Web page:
(The only reason he does not freak out about this is because he remembers from the novel that Atris had also been forced to go through the motions during the Broken Engagement event and had only regained control once it had ended. It is not Chel this time; there is no trace of her magic left in his system.
That it is the novel itself - or some omnipotent being - pulling his strings is hardly a comfort, however, because the question remains: if they could do it this once, they could do it again, could they not?
He could, with some effort, defeat Chel. She lives and breathes and bleeds as he does and will die the same as any other human. He would not even begin to know how to fight an invisible, possibly intangible enemy, much less know how to kill it.
...Another crisis to table for later.)
He cannot, under any circumstance, allow Chel to know that he is no longer under her spell - not until he ascertains the state of his allies. Anyone under the thrall will be in the same predicament, but if he is able to inform someone who is free-
He will have Chel's head roll before the sun is set.
To that end, he must gain intel.
As Chel chatters away at him incessantly, still hanging onto him and leading him toward the Student Council room, he keeps up the facade of listening to her all while carefully, unnoticeably spreading out his senses and searching for Chel's snakelike essence threaded through the students and faculty they pass on the way, trying to find out just how many she's managed to sink her claws into in just half a year. Luckily, he is allowed to do this much.
The number he ends up with by the time they actually make it to their destination is a worrying one. More than half, and that was only the people nearby. It was mostly males, some even grown men, and he'd been expecting it, but it really puts into perspective just how powerful Chel could have been had Atris not stopped her, how powerful she could be if she isn't stopped now.
His parents were - are - surely her end goal. As a commoner, albeit a slightly significant one, Chel knows she has no way of interacting with the king and queen beyond formal events and the like, so she must be biding her time, waiting until she schemes her way into marrying Niren and thus gains access to his parents on a more regular basis.
There is no way his mother and father are not affected already. Niren had introduced them months ago, after several dates, and due to Niren's insistence and a good first impression, they had both become taken with her. Since then, Chel has gossiped over tea with his mother every week and discussed politics with his father whenever he dropped by to say hello. She has had ample opportunity.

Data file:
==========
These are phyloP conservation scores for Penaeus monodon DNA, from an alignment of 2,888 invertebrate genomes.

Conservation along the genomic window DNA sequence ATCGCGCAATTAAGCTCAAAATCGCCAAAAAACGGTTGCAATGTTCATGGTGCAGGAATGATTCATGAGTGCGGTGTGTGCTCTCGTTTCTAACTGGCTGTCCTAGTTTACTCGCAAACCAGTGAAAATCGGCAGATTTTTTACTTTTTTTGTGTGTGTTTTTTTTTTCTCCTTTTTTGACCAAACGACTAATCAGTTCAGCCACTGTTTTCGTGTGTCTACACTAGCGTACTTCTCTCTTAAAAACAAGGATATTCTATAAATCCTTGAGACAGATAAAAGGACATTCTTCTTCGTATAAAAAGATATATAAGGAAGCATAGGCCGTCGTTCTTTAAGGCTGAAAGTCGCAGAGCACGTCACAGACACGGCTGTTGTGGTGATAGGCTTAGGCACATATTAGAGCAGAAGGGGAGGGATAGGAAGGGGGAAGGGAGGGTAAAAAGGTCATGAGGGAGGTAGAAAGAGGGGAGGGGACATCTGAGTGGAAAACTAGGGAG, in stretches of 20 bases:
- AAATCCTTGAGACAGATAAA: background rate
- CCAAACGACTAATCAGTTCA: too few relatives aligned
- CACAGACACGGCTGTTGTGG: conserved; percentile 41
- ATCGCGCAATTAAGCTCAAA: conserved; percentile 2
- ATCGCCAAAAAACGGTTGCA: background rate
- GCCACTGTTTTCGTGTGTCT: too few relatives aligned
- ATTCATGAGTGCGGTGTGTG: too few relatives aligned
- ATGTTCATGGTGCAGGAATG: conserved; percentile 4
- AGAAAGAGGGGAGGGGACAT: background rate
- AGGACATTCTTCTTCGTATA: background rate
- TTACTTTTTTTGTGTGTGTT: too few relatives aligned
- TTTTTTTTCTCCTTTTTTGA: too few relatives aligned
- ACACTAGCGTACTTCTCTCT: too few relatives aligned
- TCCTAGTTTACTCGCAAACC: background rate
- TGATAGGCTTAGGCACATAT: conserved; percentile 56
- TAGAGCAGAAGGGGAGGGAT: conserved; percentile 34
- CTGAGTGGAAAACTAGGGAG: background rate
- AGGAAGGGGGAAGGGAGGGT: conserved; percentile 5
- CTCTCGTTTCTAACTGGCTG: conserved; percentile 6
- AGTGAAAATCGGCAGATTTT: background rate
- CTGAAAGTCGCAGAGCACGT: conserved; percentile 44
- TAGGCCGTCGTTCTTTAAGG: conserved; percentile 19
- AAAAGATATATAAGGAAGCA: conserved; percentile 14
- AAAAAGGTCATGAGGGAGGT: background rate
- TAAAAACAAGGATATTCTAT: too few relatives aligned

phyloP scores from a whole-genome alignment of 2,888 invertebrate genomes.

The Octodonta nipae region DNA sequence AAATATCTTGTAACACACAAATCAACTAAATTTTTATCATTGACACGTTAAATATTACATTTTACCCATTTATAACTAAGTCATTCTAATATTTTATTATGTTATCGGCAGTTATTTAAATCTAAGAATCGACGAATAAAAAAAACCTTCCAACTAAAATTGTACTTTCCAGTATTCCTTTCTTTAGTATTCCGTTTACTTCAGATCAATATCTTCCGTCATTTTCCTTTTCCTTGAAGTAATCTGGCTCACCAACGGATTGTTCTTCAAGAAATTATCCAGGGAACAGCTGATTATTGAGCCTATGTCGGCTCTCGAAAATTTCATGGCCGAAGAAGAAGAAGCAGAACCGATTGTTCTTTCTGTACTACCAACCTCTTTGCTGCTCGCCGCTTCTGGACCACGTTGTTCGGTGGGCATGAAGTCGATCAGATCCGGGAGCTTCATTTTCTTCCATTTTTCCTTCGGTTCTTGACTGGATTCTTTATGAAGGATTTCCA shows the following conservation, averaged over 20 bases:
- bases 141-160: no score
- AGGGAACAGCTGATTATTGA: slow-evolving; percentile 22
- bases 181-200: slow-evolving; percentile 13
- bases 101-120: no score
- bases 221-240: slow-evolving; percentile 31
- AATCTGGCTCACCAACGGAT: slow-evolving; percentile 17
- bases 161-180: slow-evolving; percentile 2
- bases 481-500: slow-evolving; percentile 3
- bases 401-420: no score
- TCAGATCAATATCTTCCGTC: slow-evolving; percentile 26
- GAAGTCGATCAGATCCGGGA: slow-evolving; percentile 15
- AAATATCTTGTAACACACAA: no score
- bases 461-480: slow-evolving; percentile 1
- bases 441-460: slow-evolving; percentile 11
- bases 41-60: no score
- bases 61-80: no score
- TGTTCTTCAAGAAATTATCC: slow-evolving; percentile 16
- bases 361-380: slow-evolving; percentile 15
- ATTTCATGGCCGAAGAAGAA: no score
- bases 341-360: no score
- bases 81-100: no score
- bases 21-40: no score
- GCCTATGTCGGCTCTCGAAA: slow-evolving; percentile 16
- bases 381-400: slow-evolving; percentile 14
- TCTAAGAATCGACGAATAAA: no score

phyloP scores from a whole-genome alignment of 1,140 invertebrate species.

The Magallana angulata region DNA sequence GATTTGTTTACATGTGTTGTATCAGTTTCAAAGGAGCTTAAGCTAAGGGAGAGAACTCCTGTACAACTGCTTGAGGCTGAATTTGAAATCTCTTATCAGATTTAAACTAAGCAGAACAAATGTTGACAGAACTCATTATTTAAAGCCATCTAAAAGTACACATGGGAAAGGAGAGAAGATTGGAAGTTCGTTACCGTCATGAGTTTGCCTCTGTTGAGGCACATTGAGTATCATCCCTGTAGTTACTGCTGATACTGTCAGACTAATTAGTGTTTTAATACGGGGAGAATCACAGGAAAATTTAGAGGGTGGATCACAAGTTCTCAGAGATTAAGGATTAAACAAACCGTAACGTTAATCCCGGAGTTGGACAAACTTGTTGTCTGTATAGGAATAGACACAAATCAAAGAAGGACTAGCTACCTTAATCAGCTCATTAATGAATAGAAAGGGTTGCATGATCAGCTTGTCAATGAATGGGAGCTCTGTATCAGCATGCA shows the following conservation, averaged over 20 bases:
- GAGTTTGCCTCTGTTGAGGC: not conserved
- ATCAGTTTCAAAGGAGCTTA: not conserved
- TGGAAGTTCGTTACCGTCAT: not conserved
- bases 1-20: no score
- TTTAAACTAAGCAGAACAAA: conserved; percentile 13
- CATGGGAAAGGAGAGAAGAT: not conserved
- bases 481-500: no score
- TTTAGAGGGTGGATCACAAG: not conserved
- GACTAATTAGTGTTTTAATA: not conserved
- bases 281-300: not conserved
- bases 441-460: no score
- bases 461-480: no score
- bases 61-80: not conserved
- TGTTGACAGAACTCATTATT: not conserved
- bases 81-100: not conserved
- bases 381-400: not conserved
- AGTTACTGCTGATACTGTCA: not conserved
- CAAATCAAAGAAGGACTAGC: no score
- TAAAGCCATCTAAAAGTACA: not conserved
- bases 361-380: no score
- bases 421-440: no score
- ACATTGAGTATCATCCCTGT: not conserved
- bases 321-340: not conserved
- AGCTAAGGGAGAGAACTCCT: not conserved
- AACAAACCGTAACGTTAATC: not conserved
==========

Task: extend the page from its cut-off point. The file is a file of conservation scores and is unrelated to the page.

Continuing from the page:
That his parents allowed Niren to make a mockery of the Cloudbarrows and himself - and by extension, them - at this celebration thus thoroughly dissolving the promised alliance and any goodwill between their families is evidence enough that Chel has them, too, well in hand.
The Cloudbarrows have been loyal retainers to the Nightsteels for centuries, ever since Wresthaven was first established after the Second Great War by his great, great grandfather, the first king, Nodasa, with the aid of his General Persef Cloudbarrow, later named Duke of Altrea.
They have guarded the Northern border for centuries, and their military strength rivals that of the royal family. That's not even to mention their political power. Duke Cloudbarrow leads the Northern nobles with an iron fist, and even the Southern party defers to him when it comes to all things war.
Niren's marriage to Atris was supposed to consolidate their strength, to firmly bring the Northern nobles under the royal family's - under Niren's - influence under the guise of solidifying the bond of their ancestors.
Of course, that's impossible now that Niren has gone and broken the engagement without so much as a warning and tarnished their good name while he was at it. They'll be lucky if this one act doesn't lead to civil war. The only possible explanation for his parents allowing this is Chel's mind control.
Even his siblings were not able to escape her grasp. His younger brother Colin and sister Lily are fellow members of the Student Council and have spent almost as much time with Chel as Niren himself. They have both publicly and privately expressed their approval of Chel as his intended, even despite his engagement to Atris.
As of right now, Niren is the only member of the Royal Family not under hypnosis, and any slight mistake on his part could land him right back in Chel's control.
He can't let that happen. Whether in his past life or this one, he has no intention of letting the people he loves suffer and die when he can do something about it. He has people counting on him, friends and family and an entire kingdom, and he refuses to let them down.
Besides, having been subject to it himself and knowing now of the horrific future in store for him had he not shaken it off, he's not going to leave anyone else at the mercy of such wicked, vile sorcery as mind control. It's wrong and violating having something as intrinsic to being human as free will taken away. It feels uncomfortably like betraying oneself, like he let her in or wanted it on some level since he didn't even put up a fight, even though he couldn't have possibly have known to fight it.
He won't let her create any more victims or spread her influence any further. Simply the thought of one of his siblings being used in such a way - or his mother - sends protective rage coursing through him. Knowing that they are at this moment enslaved to her will makes it very hard for him not to simply end Chel here and now. Even the knowledge that it would take far more than one sneak attack to kill her and that he would invariably be charmed again before he could finish the deed does little to sway him.
Having to actually strain against the impulse brings to his attention that he's finally in control of his own actions again. The scene has ended. The script is no more. Now, it is time to act on his own terms.